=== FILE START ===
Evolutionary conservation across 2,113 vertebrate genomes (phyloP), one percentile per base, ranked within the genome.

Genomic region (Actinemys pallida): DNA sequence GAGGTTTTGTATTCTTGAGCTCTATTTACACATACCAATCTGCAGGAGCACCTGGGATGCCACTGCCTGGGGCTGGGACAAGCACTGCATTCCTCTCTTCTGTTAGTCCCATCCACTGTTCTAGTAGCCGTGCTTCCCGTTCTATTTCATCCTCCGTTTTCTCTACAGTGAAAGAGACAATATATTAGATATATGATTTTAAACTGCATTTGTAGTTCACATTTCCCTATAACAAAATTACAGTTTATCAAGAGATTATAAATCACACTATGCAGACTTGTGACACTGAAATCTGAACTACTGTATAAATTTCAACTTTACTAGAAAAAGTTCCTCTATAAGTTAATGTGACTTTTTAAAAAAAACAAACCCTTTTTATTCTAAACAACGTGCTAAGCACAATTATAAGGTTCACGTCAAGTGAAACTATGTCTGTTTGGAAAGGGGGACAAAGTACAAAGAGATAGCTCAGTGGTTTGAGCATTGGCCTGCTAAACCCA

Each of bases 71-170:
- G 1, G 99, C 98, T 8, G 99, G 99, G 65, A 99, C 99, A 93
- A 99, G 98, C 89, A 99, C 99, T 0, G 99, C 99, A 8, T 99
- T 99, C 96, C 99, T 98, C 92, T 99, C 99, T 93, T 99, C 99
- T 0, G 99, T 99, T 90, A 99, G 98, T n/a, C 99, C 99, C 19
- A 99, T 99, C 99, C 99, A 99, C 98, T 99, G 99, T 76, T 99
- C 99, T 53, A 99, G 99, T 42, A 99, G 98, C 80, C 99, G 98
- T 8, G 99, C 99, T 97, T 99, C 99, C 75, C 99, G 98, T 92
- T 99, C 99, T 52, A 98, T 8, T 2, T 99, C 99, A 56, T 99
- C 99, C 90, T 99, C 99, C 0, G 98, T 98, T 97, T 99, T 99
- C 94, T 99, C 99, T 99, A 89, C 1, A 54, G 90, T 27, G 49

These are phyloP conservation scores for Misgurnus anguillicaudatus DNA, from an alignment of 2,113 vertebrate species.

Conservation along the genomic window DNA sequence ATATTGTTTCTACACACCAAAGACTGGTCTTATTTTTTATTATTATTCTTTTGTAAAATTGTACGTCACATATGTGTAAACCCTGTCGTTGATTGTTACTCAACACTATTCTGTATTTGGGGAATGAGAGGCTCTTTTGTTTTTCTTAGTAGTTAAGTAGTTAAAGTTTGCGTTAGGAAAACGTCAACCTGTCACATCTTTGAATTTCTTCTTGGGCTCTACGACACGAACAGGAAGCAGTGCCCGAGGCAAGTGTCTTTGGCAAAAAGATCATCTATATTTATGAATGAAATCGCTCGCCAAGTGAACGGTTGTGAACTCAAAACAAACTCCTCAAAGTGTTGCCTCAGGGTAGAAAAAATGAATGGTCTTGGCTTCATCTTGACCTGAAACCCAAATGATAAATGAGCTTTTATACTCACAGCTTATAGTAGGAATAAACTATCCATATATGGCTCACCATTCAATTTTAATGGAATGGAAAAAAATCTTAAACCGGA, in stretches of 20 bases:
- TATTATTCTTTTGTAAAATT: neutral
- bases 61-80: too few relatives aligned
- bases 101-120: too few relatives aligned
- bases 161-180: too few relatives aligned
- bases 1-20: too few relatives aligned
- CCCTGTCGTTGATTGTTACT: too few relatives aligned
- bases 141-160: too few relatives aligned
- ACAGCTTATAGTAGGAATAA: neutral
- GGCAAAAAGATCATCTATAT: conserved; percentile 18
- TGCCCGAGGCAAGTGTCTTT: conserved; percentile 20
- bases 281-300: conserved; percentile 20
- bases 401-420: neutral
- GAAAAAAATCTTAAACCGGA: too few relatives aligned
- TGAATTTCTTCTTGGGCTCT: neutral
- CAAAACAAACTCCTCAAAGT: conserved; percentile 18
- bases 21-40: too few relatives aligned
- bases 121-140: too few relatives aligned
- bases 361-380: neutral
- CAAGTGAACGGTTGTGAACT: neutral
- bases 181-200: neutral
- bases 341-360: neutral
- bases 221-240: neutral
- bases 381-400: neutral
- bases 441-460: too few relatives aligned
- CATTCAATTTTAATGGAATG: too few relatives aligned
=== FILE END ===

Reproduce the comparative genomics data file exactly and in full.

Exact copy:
Evolutionary conservation across 2,113 vertebrate genomes (phyloP), one percentile per base, ranked within the genome.

Genomic region (Actinemys pallida): DNA sequence GAGGTTTTGTATTCTTGAGCTCTATTTACACATACCAATCTGCAGGAGCACCTGGGATGCCACTGCCTGGGGCTGGGACAAGCACTGCATTCCTCTCTTCTGTTAGTCCCATCCACTGTTCTAGTAGCCGTGCTTCCCGTTCTATTTCATCCTCCGTTTTCTCTACAGTGAAAGAGACAATATATTAGATATATGATTTTAAACTGCATTTGTAGTTCACATTTCCCTATAACAAAATTACAGTTTATCAAGAGATTATAAATCACACTATGCAGACTTGTGACACTGAAATCTGAACTACTGTATAAATTTCAACTTTACTAGAAAAAGTTCCTCTATAAGTTAATGTGACTTTTTAAAAAAAACAAACCCTTTTTATTCTAAACAACGTGCTAAGCACAATTATAAGGTTCACGTCAAGTGAAACTATGTCTGTTTGGAAAGGGGGACAAAGTACAAAGAGATAGCTCAGTGGTTTGAGCATTGGCCTGCTAAACCCA

Each of bases 71-170:
- G 1, G 99, C 98, T 8, G 99, G 99, G 65, A 99, C 99, A 93
- A 99, G 98, C 89, A 99, C 99, T 0, G 99, C 99, A 8, T 99
- T 99, C 96, C 99, T 98, C 92, T 99, C 99, T 93, T 99, C 99
- T 0, G 99, T 99, T 90, A 99, G 98, T n/a, C 99, C 99, C 19
- A 99, T 99, C 99, C 99, A 99, C 98, T 99, G 99, T 76, T 99
- C 99, T 53, A 99, G 99, T 42, A 99, G 98, C 80, C 99, G 98
- T 8, G 99, C 99, T 97, T 99, C 99, C 75, C 99, G 98, T 92
- T 99, C 99, T 52, A 98, T 8, T 2, T 99, C 99, A 56, T 99
- C 99, C 90, T 99, C 99, C 0, G 98, T 98, T 97, T 99, T 99
- C 94, T 99, C 99, T 99, A 89, C 1, A 54, G 90, T 27, G 49

These are phyloP conservation scores for Misgurnus anguillicaudatus DNA, from an alignment of 2,113 vertebrate species.

Conservation along the genomic window DNA sequence ATATTGTTTCTACACACCAAAGACTGGTCTTATTTTTTATTATTATTCTTTTGTAAAATTGTACGTCACATATGTGTAAACCCTGTCGTTGATTGTTACTCAACACTATTCTGTATTTGGGGAATGAGAGGCTCTTTTGTTTTTCTTAGTAGTTAAGTAGTTAAAGTTTGCGTTAGGAAAACGTCAACCTGTCACATCTTTGAATTTCTTCTTGGGCTCTACGACACGAACAGGAAGCAGTGCCCGAGGCAAGTGTCTTTGGCAAAAAGATCATCTATATTTATGAATGAAATCGCTCGCCAAGTGAACGGTTGTGAACTCAAAACAAACTCCTCAAAGTGTTGCCTCAGGGTAGAAAAAATGAATGGTCTTGGCTTCATCTTGACCTGAAACCCAAATGATAAATGAGCTTTTATACTCACAGCTTATAGTAGGAATAAACTATCCATATATGGCTCACCATTCAATTTTAATGGAATGGAAAAAAATCTTAAACCGGA, in stretches of 20 bases:
- TATTATTCTTTTGTAAAATT: neutral
- bases 61-80: too few relatives aligned
- bases 101-120: too few relatives aligned
- bases 161-180: too few relatives aligned
- bases 1-20: too few relatives aligned
- CCCTGTCGTTGATTGTTACT: too few relatives aligned
- bases 141-160: too few relatives aligned
- ACAGCTTATAGTAGGAATAA: neutral
- GGCAAAAAGATCATCTATAT: conserved; percentile 18
- TGCCCGAGGCAAGTGTCTTT: conserved; percentile 20
- bases 281-300: conserved; percentile 20
- bases 401-420: neutral
- GAAAAAAATCTTAAACCGGA: too few relatives aligned
- TGAATTTCTTCTTGGGCTCT: neutral
- CAAAACAAACTCCTCAAAGT: conserved; percentile 18
- bases 21-40: too few relatives aligned
- bases 121-140: too few relatives aligned
- bases 361-380: neutral
- CAAGTGAACGGTTGTGAACT: neutral
- bases 181-200: neutral
- bases 341-360: neutral
- bases 221-240: neutral
- bases 381-400: neutral
- bases 441-460: too few relatives aligned
- CATTCAATTTTAATGGAATG: too few relatives aligned